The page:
Follow by email

Monday, 16 June 2014

Every Thing Must Go: Metaphysics Naturalized

By James Ladyman and Don Ross.

This book looks interesting. From the description and reviews on the Amazon site:

"Taking science metaphysically seriously, Ladyman and Ross argue, means that metaphysicians must abandon the picture of the world as composed of self-subsistent individual objects, and the paradigm of causation as the collision of such objects."

"According to this view, our best physical theories tell us only about structure - not entities - because there are no entities. In other words, at the fundamental level, there are no things (hence the title)."

"Perhaps the most important role for philosophy of any sort is questioning the fundamental assumptions that underlie our thinking. This book exemplifies this virtue by asking, "Is the world really made up of smaller and smaller things? Or is this merely a prejudice carried over from our experience with the world of everyday experience?" "

"The surprising upshot of all of this is that physicalist reductionism -- the idea that all the special sciences and their objects of study will eventually reduce to physics and its objects of study -- is out of the question. And it is out of the question because of a metaphysics (ontic structural realism) that is based on the best physics available! [...] This has all sorts of implication for those increasingly popular (and, I think, annoying) statements about determinism and reductionism that we keep hearing. Turns out that they are based on bad physics and worse metaphysics. There is no fundamental determinism for the simple reason that there is no fundamental causality, and that "cause" is a conceptual tool deployed by the special sciences that has no counterpart in fundamental physics, and so it cannot be reduced to or eliminated by the latter."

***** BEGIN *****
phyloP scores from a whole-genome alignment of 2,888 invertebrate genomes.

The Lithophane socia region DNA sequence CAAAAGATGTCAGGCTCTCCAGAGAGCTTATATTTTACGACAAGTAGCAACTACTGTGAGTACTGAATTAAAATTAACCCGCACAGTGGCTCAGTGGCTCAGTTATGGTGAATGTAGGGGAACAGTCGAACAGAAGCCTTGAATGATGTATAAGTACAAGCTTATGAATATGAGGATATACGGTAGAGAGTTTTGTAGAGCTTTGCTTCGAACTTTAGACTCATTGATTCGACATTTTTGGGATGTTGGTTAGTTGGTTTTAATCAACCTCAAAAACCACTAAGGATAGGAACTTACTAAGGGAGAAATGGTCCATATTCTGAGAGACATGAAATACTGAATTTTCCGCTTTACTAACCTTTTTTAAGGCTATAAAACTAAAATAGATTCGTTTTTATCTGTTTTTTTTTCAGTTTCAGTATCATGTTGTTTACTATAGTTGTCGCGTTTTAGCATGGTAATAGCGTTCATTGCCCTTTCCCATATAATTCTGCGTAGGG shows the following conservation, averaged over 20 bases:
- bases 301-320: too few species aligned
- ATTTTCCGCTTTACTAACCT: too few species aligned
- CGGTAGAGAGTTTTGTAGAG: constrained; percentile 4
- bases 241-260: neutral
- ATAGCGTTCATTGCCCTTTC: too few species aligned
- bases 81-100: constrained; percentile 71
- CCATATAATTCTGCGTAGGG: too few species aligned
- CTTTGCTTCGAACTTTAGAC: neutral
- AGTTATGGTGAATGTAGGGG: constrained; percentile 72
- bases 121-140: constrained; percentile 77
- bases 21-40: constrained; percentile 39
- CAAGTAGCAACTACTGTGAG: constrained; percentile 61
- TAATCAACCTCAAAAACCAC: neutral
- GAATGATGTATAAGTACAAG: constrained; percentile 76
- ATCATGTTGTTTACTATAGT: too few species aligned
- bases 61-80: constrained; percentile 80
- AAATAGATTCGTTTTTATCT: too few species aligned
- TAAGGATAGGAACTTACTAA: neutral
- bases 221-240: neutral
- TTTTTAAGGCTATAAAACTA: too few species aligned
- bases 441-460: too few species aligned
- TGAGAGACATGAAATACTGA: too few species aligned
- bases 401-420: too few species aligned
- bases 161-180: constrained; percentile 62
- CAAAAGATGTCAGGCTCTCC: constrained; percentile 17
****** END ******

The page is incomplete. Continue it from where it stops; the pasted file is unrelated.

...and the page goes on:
No comments:

Post a Comment